PSA from a student and Calculus Assistant
I recently became a Calculus Assistant, and two of the largest portions of my job are to hold office hours and to grade homework. I have yet to have a person show up to my office hours. For me, this is fine. I have my own homework to do and The Captain’s Log articles to write. However, if no one is showing up to office hours, that should mean that they understand, or at least think they understand, the material being taught in class. By this logic, at a minimum there should be no blanks left or question marks on the homework. But I grade the homework, and this is not the case. Students seem not only to not understand but also to know that they don’t understand how to do problems. This is why the office hours that both I and the professor I work for have office hours. We want students to come in because we want to see students succeed. Even if there is the slightest chance of a misunderstanding, come to office hours. The truth is, as nice as it is sitting here writing this article undisturbed, I would much rather be helping someone, and not simply because homework is easier to grade when students get things right.
Don’t get me wrong, I understand why people don’t want to show up for office hours. I am still a student here. Professors (and I guess Calc Assistants) can be intimidating and feel unapproachable, office hours can be inconveniently timed, going makes students feel dumb, and it requires time and effort to go to another building to struggle again with the same material.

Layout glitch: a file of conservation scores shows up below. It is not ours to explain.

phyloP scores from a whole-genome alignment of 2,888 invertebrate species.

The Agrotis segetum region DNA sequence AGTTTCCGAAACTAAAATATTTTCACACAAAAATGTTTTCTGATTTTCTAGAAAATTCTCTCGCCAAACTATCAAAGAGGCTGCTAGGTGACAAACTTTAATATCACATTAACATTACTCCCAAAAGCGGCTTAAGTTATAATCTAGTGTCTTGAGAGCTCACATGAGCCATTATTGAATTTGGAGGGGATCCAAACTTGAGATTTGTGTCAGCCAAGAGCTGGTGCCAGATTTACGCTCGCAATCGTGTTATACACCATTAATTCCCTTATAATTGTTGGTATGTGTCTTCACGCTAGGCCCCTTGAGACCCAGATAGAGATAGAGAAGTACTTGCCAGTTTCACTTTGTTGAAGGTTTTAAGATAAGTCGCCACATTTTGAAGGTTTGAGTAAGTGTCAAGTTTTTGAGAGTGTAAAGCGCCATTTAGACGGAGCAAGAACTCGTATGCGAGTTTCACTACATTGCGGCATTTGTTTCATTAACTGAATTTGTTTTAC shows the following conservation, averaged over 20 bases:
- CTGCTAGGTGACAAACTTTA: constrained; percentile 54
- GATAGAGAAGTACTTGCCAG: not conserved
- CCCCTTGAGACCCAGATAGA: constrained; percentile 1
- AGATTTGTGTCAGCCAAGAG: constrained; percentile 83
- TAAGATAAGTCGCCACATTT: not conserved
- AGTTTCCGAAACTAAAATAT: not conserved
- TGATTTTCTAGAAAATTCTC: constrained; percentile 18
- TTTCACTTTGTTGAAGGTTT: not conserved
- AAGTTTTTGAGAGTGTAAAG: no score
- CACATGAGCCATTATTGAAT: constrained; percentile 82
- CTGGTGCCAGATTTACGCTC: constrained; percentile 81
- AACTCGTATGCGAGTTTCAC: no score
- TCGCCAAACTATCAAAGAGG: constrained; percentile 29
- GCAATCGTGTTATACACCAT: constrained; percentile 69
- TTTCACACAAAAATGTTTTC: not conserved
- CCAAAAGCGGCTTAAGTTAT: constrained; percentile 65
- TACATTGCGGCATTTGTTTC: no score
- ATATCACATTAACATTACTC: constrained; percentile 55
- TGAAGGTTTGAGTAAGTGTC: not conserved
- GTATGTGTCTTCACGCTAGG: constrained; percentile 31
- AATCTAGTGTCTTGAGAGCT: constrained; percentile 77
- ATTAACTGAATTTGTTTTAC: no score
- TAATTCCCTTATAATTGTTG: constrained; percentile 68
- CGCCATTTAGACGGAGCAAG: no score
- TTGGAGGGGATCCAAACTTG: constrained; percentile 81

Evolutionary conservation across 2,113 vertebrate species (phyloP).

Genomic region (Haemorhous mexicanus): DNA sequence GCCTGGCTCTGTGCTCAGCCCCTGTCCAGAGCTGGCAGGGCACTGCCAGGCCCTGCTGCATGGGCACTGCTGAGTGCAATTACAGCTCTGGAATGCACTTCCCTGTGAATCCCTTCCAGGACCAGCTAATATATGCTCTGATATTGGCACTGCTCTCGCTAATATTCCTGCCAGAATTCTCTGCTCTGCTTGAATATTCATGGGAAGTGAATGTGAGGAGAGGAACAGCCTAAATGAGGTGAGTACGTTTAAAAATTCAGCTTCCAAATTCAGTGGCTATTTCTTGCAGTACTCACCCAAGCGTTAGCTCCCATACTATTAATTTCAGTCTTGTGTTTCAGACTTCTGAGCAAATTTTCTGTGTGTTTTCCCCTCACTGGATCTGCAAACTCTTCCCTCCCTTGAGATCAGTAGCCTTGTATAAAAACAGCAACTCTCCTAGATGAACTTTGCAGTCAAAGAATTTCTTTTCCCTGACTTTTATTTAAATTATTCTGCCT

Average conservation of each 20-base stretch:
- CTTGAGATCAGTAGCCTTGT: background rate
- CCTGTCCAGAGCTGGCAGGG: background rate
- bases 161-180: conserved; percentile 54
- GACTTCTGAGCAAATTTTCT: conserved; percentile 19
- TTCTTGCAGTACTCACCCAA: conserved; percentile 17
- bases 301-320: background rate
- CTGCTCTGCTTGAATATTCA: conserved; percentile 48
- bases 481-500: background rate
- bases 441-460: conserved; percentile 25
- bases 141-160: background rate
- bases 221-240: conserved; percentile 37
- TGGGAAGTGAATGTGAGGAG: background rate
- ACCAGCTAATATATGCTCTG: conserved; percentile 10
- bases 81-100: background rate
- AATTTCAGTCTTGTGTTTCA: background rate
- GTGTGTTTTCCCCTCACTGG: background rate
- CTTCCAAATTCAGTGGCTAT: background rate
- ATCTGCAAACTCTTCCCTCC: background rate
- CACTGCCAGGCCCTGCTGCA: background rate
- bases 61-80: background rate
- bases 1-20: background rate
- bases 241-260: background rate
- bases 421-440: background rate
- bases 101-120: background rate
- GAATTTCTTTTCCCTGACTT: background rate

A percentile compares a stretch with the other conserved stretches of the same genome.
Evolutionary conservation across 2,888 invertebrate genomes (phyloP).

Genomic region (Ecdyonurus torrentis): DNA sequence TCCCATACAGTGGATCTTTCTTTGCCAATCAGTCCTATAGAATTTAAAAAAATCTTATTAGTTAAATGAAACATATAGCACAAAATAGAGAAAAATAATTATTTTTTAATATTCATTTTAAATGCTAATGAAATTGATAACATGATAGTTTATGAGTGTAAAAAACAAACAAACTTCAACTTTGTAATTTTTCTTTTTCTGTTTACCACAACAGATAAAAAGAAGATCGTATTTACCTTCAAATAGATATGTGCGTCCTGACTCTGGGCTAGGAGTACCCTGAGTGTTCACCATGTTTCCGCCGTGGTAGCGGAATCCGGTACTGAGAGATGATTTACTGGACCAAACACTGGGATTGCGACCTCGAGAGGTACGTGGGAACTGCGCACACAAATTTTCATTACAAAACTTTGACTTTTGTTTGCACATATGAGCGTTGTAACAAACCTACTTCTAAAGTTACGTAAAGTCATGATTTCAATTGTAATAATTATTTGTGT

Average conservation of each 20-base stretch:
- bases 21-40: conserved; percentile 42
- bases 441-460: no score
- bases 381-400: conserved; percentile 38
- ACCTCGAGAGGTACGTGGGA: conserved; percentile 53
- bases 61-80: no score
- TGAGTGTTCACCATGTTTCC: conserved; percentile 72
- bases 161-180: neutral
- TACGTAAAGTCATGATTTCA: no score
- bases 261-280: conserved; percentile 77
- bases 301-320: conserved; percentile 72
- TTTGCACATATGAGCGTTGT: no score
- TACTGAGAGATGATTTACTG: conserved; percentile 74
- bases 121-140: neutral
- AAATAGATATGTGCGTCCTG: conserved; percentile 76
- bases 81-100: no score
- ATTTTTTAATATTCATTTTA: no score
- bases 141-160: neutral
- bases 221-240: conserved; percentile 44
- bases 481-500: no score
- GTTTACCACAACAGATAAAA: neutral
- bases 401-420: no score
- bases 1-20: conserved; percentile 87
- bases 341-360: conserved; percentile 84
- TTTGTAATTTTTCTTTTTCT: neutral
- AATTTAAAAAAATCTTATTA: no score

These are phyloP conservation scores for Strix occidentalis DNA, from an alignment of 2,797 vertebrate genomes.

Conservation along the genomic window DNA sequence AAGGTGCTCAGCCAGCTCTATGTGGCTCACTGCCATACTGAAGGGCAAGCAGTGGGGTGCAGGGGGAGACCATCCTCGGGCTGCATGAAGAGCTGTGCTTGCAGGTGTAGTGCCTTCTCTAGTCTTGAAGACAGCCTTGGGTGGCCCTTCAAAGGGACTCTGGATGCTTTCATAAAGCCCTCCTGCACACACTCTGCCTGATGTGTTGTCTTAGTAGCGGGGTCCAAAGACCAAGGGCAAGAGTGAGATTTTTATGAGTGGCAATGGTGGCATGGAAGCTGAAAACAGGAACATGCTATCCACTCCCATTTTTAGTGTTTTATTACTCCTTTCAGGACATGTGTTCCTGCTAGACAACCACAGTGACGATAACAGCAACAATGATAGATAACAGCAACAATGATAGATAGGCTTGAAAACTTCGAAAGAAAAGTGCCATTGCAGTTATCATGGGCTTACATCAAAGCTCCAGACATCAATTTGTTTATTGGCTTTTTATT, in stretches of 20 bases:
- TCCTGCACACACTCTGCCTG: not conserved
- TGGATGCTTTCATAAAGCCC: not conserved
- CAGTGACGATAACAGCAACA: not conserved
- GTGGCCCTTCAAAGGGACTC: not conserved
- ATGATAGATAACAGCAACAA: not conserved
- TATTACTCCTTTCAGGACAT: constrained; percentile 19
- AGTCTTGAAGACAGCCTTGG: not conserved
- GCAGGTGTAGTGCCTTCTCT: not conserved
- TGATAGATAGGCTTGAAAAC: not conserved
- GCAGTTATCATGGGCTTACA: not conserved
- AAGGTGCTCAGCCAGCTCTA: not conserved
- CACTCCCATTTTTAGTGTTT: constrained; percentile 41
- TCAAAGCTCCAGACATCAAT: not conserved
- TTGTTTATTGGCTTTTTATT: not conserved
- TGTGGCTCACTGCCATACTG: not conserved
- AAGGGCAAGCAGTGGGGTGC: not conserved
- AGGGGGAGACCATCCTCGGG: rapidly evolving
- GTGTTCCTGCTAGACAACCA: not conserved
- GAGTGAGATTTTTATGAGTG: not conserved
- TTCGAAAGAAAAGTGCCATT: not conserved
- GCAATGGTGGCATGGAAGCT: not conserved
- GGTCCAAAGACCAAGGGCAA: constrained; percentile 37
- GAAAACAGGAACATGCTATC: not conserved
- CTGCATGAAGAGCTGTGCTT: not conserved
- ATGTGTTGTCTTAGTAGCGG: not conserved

Remember that all of your professors want you to succeed. This is even more true because of the college we attend. Christopher Newport emphasizes smaller class sizes, which allow for more interaction and engagement with students. That attracts professors who not only want to see you succeed, but probably want to get to know you as well.
If, for some reason, it is impossible for you to make office hours due to class times or some other (serious) limiting factor, almost every syllabus has this phrase directly under the office hours: “or by appointment.” This means it is possible to email that professor to set up office hours. This may feel like an encroachment on the professor’s time, but again, your professors (and Calc Assistants) want to see you succeed. We can and will work with your schedule if you need us to.
Smart students go to office hours. At some point everyone struggles with some concept or is unclear on an explanation. Even if the question seems beyond the scope of the course, go to office hours. Again, remember that your professors want to get to know students. This is especially true for students expressing an interest in a topic that the professor likes. Part of the reason I am a Calculus Assistant is, believe it or not, I actually enjoy doing and explaining calculus. Professors have taken the time to get three times the education (at least) in the subject that I have, is it really even plausible that they don’t like to talk about it?
Not going to office hours because of laziness is understandable. I don’t want to do my readings or my homework either. However, remember that, as a student, you are paying (or someone is paying) quite a large sum of money for you to be here. Office hours are part of what you are paying for, and by not going you aren’t receiving the full value of your education. Not going to office hours is like paying for a Porsche and driving off in a Volkswagen.
Lastly, going to office hours has several side benefits. First and foremost, most of CNU professors are interesting, engaging and friendly. They are good people to get to know. Secondly, at some point you will need a recommendation letter for something. If you go to office hours, it is far more likely the professor knows who you are and thus can write a good one. Or at the very least, you’ll fill in those blanks on your homework.
~Liam Rowell, Business Manager~